Saturday, July 21, 2012

Laetitia Sadier Releases Second Solo Album: A Track-by-Track Review of Silencio

Has it really been 2 years since the first solo album from Stereolab's Laetitia Sadier? Readers will recall that I quite liked 2010's The Trip and I can say that I like the new Silencio even more.

Like The Trip, Silencio, out on 24 July on Drag City, sounds enough like Stereolab to please old fans and different enough to make it obvious why there was a need for the singer to do a solo record in the first place.

That said, there are moments on Silencio that sound very much like Stereolab, especially the sort of thing the band was doing on 1997's Dots and Loops, for example.

Where The Trip seemed -- in some moments, at least -- to focus on a kind of rarefied Europop, a blissed-out spin on late era disco, maybe, Silencio is more expansive, with soundscapes unfurling out behind Sadier's wonderful voice.

Dare I use the word "soaring" to describe her voice at some points here?

"The Rules of the Game" -- Yes, it's inspired by the Jean Renoir film! -- opens things with a languid and space-y stroll through familiar territory. Like an old McCarthy cut slowed down, Laetitia's thoughts on the "ruling class" are spoken over lovely backing vocals and a hint of an organ. Love the ending workout here!

"Find Me The Pulse Of The Universe" is an ascending riff-rocker in the mold of those 'Lab cuts. Clear vocals dominate and the gently percolating backing track gallops forward.

"Silent Spot" contains one of Laetitia's loveliest vocal performances to date. A near Jobim-like melody underpins this soaring song. It's wistful in a way but not sickeningly so.

"Auscultation to the Nation" rocks out with Laetitia's dissection of the world's financial situation. Radical and still lovely, Sadier rattles off a litany against the so-called "elites" of the world. The song descends into Throbbing Gristle-like noise near the end -- the sound of the financial markets crashing?

The magnificent "There Is A Price To Pay For Freedom (And It Isn't Security)" charms just as much on the album as it did as an advance free MP3. Just a lovely tune. The equal of any of the cuts on the last few Stereolab records, this song, with its post-9/11 era title, is clearly the highlight of Silencio. The production here -- the otherworldly bits, the Mellotron -- are used expertly and when Sadier's voice hits that bridge it's like the Andrea True Connection meeting a Philip Glass instrumental line.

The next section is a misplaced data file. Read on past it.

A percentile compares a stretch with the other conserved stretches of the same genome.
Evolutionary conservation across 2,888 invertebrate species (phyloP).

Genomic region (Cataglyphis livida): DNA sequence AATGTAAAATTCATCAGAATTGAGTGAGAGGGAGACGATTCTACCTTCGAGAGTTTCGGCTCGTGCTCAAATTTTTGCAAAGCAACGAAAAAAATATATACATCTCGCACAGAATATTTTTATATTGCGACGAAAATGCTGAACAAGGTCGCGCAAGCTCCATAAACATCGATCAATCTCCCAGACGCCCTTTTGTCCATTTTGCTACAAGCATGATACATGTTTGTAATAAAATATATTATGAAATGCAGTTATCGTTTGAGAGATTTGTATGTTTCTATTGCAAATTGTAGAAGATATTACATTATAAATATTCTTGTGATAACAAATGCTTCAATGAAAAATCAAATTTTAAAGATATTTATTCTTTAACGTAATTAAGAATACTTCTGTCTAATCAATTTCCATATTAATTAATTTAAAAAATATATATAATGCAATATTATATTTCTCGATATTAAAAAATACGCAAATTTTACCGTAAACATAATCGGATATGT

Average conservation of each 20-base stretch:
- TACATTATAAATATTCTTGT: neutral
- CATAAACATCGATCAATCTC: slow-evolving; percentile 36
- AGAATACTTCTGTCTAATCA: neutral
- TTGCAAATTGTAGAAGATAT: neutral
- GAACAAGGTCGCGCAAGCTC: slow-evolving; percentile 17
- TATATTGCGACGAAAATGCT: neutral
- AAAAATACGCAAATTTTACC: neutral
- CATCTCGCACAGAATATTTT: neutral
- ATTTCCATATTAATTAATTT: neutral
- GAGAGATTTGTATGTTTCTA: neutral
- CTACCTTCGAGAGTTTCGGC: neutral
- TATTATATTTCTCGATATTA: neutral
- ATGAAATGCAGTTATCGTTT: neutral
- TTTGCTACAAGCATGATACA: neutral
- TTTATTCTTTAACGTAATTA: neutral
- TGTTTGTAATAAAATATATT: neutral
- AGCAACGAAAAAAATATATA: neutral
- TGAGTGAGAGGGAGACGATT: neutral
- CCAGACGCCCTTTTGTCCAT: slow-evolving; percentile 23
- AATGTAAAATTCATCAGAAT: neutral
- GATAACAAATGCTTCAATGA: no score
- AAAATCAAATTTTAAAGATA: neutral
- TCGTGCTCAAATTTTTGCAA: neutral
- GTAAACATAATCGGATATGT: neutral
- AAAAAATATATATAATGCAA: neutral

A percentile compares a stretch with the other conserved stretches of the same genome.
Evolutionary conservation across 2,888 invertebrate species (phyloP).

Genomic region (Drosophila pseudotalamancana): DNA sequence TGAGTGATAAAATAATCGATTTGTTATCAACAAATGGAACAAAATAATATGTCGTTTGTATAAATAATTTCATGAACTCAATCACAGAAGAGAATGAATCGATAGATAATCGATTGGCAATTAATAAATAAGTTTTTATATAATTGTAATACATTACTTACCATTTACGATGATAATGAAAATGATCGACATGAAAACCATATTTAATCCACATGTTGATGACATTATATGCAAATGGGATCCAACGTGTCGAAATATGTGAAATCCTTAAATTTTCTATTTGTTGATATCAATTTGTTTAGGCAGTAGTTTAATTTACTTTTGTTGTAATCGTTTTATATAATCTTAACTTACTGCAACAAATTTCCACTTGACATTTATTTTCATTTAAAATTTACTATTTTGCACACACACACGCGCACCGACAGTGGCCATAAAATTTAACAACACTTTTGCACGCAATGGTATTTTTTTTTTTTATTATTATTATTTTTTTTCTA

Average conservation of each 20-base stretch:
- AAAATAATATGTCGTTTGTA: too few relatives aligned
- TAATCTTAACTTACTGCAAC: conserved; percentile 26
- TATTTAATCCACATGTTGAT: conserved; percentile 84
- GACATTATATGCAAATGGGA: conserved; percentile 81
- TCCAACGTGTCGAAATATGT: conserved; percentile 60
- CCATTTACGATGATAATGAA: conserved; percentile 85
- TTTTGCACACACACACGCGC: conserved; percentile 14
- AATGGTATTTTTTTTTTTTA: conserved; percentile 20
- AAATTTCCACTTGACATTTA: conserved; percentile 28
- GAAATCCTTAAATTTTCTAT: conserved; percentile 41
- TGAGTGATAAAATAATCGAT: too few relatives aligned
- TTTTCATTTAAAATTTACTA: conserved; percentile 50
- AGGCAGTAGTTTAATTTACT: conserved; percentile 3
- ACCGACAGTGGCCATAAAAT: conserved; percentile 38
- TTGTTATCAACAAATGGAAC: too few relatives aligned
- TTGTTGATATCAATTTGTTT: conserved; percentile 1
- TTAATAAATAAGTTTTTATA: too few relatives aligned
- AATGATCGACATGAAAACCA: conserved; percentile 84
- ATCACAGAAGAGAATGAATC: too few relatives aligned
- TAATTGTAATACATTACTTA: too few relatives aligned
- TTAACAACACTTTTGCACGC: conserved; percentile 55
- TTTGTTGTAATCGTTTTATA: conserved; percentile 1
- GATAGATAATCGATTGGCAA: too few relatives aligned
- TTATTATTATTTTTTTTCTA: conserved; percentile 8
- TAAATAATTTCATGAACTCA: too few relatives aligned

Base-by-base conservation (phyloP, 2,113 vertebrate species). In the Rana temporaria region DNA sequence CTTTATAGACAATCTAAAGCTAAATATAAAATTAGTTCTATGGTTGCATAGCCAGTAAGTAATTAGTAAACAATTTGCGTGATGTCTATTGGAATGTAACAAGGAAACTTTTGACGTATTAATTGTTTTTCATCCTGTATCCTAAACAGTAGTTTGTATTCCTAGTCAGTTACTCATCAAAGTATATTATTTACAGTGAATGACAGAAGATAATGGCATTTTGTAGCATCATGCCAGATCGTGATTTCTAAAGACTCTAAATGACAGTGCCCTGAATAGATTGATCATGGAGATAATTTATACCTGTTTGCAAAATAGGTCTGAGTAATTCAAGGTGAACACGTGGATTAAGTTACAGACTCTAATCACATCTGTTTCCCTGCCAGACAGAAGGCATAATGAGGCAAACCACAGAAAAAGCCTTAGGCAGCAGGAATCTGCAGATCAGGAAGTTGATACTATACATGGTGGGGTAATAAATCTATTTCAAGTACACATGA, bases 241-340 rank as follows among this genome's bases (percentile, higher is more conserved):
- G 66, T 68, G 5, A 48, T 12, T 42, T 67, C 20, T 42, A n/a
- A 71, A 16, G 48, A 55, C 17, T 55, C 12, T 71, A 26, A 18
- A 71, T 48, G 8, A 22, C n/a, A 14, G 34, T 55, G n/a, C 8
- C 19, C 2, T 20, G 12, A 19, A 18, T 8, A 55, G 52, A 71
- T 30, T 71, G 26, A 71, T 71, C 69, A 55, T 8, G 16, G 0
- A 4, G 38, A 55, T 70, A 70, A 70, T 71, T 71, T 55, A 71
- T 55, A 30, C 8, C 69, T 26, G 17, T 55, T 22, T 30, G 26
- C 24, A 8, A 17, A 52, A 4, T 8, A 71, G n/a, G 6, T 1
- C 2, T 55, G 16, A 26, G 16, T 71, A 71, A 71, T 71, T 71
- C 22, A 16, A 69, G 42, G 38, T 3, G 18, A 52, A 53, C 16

"Moi Sans Zach" echoes the discofied cuts on The Trip not so much in a dance beat but in an attitude. The spoken French makes this sound like some lost Eurotrash flipside, the sort of thing Gainsbourg would spin when he was trying to woo Whitney Houston after that infamous TV show.

(Needless to say, my French is so rusty that I couldn't make out more than one or two words -- "des sandwich" -- here!)

"Between Earth and Heaven" is a push-and-pull between two styles. The song revs up and then slows down. There's a vaguely Brazilian touch to the guitar figure and some of the percussive elements. This is the cut on the record that doesn't sound very much like Stereolab. This cut pairs up smoothly with the following "Lightning Thunderbolt", a similar song.

"Fragment pour le future de l'homme" is a downright funky song that sounds a bit like Curtis Mayfield with Laetitia's (English) vocals purring over the cut. The blaxploitation guitar contrasts nicely with Sadier's chiming vocals. The organ here is a nice bit of Innervisions business.

"Merci de m'avoir donné la vie" is a gently chiming, slightly sinister stroll -- think Tindersticks.

"Next Time You See Me" finds Sadier back with Stereolab partner Tim Gane and the track sounds like a lost gem from Sound-Dust (2001). The duo's vocals blend effortlessly and it's the sound of a million indie kids swooning to the familiar sounds of another era.

"Invitation Au Silence" closes things off with a spoken word piece.

Silencio should please fans of Laetitia's first solo record and fans of her work in Stereolab, especially the mid-1990s stuff.

Sam Prekop of The Sea and Cake shows up here as well. Nothing here is going to probably please diehard fans of "Revox", for instance. But the work that Laetitia is doing on Silencio is more mature and more nuanced. Her vocals now embrace more of a jazz style. And she seems to have more range now.

Silenceio is out 24 July on Drag City.